Ejector Cooling Systems
The first steam ejector cooling system was developed by Maurice Lablanc in 1910 and was widely used in applications until 1930’s. Ejector cooling systems have lost their use due to the use of chlorofluorocarbon refrigerants developed during the 1930’s in mechanical compression refrigeration cycles. In spite of these negativities, research and development studies on ejector cooling systems continue today. Ejector cooling systems; it is preferable to use ejector cooling systems in industrial plants where only refrigeration needs waste or very inexpensive energy. Because ejector cooling systems are cheaper than steam compression mechanical cooling cycles in terms of total cost. With ejector cooling systems it is possible to obtain a temperature between 0 ° C and 20 ° C if there is waste and low cost energy at 60-150 ° C. The most important disadvantage is that the efficiency coefficients (EER = 0.2-0.3) are lower than those of vapor compression mechanical and absorptive refrigeration cycles. Furthermore, as the system is removed from the design conditions during operation, the EER values decrease.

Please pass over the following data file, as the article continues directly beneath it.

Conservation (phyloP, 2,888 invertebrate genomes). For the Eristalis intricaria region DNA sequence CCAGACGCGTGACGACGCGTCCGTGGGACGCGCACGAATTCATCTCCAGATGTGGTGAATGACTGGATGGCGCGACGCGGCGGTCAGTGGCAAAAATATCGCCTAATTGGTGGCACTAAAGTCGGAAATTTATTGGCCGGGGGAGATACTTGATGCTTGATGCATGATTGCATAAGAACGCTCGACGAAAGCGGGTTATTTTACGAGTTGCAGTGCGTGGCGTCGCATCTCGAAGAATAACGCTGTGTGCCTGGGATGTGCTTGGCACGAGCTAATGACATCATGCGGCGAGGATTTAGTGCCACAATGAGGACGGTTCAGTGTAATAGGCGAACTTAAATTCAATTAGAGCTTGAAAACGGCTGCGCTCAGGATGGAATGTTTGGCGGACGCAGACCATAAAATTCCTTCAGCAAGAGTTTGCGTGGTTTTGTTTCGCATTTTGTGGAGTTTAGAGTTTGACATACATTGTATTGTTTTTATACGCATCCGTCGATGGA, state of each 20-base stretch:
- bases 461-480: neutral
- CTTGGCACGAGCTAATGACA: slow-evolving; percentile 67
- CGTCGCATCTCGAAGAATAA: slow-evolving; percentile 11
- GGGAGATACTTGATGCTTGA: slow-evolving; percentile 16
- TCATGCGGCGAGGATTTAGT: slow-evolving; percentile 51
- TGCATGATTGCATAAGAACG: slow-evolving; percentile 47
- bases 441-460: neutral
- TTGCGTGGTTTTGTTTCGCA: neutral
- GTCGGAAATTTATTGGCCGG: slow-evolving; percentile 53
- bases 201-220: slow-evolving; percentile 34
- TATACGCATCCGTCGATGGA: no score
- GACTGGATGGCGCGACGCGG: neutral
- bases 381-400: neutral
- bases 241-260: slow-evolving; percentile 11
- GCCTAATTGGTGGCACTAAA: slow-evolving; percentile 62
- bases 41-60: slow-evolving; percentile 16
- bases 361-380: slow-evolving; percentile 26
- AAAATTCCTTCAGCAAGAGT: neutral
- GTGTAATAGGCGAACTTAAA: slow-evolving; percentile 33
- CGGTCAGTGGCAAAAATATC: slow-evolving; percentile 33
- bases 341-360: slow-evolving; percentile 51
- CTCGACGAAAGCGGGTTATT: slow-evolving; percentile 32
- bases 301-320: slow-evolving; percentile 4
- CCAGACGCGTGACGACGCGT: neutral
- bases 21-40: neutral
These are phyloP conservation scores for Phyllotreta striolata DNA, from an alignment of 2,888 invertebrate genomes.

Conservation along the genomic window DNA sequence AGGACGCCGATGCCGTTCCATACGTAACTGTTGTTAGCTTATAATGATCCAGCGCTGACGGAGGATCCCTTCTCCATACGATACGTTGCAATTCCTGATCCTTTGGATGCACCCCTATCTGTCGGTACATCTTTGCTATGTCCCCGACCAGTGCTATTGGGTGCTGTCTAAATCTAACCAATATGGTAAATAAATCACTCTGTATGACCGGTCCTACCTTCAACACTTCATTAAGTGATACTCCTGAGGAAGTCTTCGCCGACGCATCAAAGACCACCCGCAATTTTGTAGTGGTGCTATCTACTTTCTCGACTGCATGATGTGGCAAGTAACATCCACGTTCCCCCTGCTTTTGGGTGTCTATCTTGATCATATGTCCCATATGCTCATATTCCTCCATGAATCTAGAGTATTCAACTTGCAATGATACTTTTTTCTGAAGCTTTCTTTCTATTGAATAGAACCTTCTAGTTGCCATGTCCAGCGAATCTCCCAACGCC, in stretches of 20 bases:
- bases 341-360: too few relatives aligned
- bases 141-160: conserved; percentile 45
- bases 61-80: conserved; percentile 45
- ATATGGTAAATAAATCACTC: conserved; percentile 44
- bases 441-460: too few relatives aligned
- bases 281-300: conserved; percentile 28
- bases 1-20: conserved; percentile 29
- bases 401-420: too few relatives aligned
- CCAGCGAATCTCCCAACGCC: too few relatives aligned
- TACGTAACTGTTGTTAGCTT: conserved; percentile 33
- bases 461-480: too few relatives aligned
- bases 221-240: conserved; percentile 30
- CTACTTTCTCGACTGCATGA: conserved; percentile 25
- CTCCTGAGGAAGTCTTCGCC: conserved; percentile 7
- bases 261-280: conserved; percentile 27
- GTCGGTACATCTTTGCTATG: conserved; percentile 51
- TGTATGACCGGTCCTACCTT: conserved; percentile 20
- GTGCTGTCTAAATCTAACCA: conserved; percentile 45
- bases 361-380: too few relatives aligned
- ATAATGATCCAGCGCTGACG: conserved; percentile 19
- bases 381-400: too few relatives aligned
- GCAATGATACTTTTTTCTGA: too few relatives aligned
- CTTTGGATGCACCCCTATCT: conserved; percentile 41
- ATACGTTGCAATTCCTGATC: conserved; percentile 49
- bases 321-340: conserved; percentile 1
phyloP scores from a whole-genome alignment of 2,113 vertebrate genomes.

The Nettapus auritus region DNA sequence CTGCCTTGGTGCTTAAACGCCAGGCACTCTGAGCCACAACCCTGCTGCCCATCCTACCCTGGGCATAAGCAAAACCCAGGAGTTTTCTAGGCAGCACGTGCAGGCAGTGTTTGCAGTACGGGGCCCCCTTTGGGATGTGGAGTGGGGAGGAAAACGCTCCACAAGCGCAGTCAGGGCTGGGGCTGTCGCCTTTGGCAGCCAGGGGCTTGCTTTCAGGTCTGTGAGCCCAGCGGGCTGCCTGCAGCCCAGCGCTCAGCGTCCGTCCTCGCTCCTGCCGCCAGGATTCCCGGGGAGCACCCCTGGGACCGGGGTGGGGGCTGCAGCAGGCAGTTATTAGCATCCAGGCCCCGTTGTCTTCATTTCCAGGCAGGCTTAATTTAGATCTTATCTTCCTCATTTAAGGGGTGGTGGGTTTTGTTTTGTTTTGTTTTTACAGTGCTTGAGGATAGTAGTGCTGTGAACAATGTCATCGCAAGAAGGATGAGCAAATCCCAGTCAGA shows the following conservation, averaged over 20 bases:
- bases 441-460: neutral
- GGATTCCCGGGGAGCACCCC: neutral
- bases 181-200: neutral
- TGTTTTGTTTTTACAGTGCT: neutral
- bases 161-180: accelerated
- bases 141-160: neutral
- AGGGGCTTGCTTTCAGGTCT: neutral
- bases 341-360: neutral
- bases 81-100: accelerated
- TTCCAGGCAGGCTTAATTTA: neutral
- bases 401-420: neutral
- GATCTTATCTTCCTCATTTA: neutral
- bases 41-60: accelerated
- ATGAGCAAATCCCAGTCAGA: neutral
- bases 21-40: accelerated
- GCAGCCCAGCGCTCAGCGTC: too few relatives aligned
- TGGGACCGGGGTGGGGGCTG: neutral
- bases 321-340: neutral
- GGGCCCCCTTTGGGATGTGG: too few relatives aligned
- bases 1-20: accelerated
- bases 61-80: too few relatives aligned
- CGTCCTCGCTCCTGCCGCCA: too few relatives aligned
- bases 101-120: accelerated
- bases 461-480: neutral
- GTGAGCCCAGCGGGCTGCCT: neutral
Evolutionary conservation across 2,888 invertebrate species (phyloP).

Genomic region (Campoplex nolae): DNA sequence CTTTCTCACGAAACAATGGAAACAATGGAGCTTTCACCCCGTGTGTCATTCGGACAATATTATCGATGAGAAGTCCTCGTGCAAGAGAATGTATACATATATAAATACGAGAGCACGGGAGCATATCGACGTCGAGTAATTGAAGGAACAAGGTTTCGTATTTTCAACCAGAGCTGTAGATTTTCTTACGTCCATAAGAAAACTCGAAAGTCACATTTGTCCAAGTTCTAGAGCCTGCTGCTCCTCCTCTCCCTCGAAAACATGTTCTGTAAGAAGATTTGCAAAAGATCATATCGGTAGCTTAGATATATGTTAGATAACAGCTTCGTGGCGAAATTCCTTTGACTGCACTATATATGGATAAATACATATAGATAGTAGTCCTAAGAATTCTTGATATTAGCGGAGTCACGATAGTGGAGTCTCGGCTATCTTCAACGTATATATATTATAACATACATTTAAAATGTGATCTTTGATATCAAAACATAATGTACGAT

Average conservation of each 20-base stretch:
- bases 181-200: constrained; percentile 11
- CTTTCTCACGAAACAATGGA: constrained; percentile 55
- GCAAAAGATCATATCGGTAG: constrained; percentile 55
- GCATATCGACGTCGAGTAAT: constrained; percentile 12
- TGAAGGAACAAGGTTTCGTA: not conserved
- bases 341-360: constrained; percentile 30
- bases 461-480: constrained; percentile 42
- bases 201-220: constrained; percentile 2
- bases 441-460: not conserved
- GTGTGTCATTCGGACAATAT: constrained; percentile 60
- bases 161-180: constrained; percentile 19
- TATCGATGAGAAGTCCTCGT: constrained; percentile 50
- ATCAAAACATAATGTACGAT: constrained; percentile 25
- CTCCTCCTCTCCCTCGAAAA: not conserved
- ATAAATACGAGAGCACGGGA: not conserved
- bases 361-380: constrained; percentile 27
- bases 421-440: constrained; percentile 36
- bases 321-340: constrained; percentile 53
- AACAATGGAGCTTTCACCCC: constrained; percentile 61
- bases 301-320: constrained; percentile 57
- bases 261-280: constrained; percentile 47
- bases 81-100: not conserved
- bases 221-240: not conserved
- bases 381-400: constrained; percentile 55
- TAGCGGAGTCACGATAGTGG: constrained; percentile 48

Ejector cooling system
As seen above, an ejector cooling cycle consists of two different circuits. The first circuit (1-2-3-4-1) is the power circuit and the second circuit (1-2-5-6- 1) is the cooling circuit. In the power circuit, the high-pressure fluid is vaporized by the energy (Qb) supplied from the outside in the boiler or generator (3-4). This high-pressure steam, also referred to as the first fluid, is pulverized at high speed through the ejector nozzle. With this pressure drop (vacuum), the refrigerant in the evaporator (6) is absorbed. These two fluids are mixed in the mixing cell before entering the diffuser in the ejector where the resistance builds up and the flow slows down. This mixture entering the condenser then condenses by giving heat (Qc) to the environment (1-2). A portion of the liquid at the condenser outlet (2) is sent back to the boiler by the pump and the power cycle is completed. The other remaining fluid mixture is passed through the expansion valve for cooling and the pressure is reduced. This pressurized fluid enters the evaporator in a liquid-vapor mixture (5). The evaporator evaporates by drawing heat (Qe) and the cooling process is performed (5-6).These operations are repeated continuously.
In order to obtain temperatures below 0 ° C in ejector cooling systems, work should be done to apply other fluids (such as CO2) to these systems instead of water. During food production and transportation in the food sector, where waste heat is high, chiller heat can be used in places where power and heat production are also known as tri-generetion. In recent years, some companies have been working to use the ejector cooling system in car air conditioning applications.